I prefer tongue-tied knowledge to ignorant loquacity.
Have you ever heard the wonderful silence just before the dawn? Or the quiet and calm just as a storm ends? Or perhaps you know the silence when you haven’t the answer to a question you’ve been asked, or the hush of a country road at night, or the expectant pause of a room full of people when someone is just about to speak, or, most beautiful of all, the moment after the door closes and you’re alone in the whole house? Each one is different, you know, and all very beautiful if you listen carefully.
The same person who would never raise his hand in a lecture hall of two hundred people might blog to two thousand, or two million, without thinking twice. The same person who finds it difficult to introduce himself to strangers might establish a presence online and then extend these relationships into the real world.
If you are an introvert, you are born with a temperament that craves to be alone, delights in meaningful connections, thinks before speaking and observes before approaching. If you are an introvert, you thrive in the inner sanctuary of the mind, heart and spirit, but shrink in the external world of noise, drama and chaos. As an introvert, you are sensitive, perceptive, gentle and reflective. You prefer to operate behind the scenes, preserve your precious energy and influence the world in a quiet, but powerful way.
Life is interesting. Just when you think you have things figured out, something happens and you realize that what you know is vastly overshadowed by the things you don’t. When I think about who I was a few years ago, and how much I thought I knew, I have to smile. But it’s a great indication of how far I’ve come and I need to keep growing and moving forward. I wanted to share a few things I’ve learned to this point.
1. You can’t do everything.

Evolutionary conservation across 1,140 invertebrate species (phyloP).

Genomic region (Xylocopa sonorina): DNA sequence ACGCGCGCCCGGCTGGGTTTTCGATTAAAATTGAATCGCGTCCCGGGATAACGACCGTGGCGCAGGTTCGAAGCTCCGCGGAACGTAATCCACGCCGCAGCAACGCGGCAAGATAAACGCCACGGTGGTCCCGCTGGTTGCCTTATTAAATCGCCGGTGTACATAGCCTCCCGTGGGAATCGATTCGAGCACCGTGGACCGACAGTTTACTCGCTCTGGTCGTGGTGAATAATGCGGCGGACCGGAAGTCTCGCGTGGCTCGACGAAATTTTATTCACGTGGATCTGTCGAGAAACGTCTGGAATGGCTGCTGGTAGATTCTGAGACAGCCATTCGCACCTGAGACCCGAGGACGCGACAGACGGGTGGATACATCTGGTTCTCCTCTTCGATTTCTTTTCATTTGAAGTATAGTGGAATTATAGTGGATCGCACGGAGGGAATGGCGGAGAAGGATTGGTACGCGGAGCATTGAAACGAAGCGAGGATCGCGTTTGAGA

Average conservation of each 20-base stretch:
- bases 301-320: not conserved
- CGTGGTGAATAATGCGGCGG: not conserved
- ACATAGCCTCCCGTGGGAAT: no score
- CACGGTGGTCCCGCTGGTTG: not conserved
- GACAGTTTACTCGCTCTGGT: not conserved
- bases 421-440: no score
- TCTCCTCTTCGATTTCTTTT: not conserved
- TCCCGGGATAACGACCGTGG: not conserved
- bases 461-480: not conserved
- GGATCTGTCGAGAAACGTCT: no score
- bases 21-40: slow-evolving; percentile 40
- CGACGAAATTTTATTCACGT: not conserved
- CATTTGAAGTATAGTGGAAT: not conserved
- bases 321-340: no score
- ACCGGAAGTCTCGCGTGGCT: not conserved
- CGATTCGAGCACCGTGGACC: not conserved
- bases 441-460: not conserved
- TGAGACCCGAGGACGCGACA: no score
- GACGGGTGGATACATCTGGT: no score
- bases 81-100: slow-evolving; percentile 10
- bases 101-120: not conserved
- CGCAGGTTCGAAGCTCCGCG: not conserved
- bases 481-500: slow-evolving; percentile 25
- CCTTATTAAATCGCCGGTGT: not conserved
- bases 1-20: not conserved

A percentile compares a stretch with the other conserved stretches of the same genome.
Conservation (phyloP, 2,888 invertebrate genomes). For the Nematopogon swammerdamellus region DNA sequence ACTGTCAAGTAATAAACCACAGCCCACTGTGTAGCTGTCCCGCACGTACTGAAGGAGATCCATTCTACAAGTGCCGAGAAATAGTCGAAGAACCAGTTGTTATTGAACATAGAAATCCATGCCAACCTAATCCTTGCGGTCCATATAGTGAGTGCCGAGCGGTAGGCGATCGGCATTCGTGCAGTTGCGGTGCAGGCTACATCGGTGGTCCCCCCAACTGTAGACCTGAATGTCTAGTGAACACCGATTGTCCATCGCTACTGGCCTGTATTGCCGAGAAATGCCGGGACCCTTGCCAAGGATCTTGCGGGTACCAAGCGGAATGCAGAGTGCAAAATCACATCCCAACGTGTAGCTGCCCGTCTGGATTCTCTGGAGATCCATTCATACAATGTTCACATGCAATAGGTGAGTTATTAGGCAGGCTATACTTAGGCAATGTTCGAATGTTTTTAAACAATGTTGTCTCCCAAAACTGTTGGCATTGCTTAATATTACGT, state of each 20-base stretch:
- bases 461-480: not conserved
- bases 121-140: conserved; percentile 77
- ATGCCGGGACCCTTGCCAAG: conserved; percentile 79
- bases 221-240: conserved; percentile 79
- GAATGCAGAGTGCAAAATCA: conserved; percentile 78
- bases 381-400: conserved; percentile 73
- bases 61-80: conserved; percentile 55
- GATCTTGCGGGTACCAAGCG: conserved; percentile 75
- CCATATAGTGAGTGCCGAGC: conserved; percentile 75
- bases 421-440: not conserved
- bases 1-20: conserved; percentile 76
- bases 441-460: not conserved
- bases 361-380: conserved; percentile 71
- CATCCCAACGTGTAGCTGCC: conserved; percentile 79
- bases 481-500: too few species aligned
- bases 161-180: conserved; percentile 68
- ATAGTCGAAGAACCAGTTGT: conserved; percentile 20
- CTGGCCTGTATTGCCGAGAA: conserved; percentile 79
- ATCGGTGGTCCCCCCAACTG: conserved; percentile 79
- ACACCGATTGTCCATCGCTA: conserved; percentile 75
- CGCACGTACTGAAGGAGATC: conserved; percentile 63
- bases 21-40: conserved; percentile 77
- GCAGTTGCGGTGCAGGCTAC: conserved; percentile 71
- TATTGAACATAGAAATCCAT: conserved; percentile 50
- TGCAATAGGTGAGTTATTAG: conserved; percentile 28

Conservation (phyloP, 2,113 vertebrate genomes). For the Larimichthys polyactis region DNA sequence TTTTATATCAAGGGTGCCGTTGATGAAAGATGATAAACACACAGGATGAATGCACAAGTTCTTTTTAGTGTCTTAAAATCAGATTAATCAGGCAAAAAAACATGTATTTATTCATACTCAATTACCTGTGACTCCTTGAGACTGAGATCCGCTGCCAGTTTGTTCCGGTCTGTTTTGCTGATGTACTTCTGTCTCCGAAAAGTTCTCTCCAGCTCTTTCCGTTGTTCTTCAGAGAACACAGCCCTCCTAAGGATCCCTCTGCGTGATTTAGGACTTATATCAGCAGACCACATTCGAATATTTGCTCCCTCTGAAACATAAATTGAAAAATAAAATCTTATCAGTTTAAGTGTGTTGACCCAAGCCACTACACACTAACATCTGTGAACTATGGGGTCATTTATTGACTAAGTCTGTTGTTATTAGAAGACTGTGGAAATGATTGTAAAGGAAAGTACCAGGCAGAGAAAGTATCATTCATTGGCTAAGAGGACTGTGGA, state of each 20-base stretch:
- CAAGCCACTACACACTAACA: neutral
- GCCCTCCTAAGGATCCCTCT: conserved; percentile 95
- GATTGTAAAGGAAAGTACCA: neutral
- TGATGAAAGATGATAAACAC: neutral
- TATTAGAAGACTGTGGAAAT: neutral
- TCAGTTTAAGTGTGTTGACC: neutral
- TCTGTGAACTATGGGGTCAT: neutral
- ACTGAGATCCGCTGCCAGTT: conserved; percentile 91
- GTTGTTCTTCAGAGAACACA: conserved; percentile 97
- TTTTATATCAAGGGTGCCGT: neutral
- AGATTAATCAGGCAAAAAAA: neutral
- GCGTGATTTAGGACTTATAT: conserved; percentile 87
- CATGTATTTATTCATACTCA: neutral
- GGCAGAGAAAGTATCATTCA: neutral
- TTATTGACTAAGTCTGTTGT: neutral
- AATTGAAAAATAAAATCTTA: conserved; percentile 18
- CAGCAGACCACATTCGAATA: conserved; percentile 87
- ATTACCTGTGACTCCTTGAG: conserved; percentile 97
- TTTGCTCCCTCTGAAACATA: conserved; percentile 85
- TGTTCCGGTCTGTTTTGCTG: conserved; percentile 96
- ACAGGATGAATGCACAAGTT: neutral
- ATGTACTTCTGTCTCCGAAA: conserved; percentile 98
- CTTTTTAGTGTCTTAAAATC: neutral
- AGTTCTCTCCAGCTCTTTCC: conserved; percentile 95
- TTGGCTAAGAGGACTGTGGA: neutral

This is especially true for introverts. Life offers so many opportunities but not enough time to explore them all. Once you figure out which things are worth pursuing, you can dedicate yourself to them. Strong personal relationships are definitely on the top of my list, along with pursuing a meaningful career. While I have many hobbies, I only have time to pursue 1-2 at a time, so I often rotate them based on what I feel like doing.
2. Travel is the best investment.
Money spent on travel is never wasted. What you spend is given back tenfold in experiences, lessons, and personal growth. It gives you an opportunity to step outside your comfort zone, pushes your boundaries, and gives you incredible memories. One of my friends suggested that everyone should travel to both a first and third world country in order to get a perspective on the reality of the world. But travel of any kind definitely opens your eyes to what exists beyond your own life.
3. You’re not a failure.
Making mistakes doesn’t make you a failure. It just proves you’re human. But it’s how you respond to your mistakes that reveals your character. Every mistake is a valuable opportunity for growth. If you seize that opportunity, that’s a step in the right direction. Give yourself the same forgiveness you’d offer to someone else. Plus, making mistakes teaches you how to handle failure and disappointment.
4. Take breaks, seriously just do it.
It’s easy to become overwhelmed with work, family, friends, social engagements, sporting events, and volunteer activities, especially for an introvert. Take time to be by yourself. Sit down, meditate, read a book, drink a mug of tea from start to finish (without having to heat it up in the microwave). The busyness of life will always be waiting for you, but you’ll be far better equipped to take it on after a break.
5. Choose kindness.
Do things for others. Make the right decision, even in the face of peer pressure. Take the moral high ground. Be considerate and courteous. Use tact, especially if you have to correct someone. Treat others with kindness. Act in a way that leaves a positive legacy with everyone you interact with. Being kind to others has no cost, but the effects last long after you’ve gone.
Do you have any life lessons to share?
When an introvert cares about someone, she also wants contact, not so much to keep up with the events of the other person’s life, but to keep up with what’s inside: the evolution of ideas, values, thoughts, and feelings.
Isn’t it refreshing to know that what comes perfectly natural for you is your greatest strength? Your power is in your nature. You may not think it’s a big deal that you can spend hours immersed in something that interests you—alone—but the extrovert next door has no idea how you do it.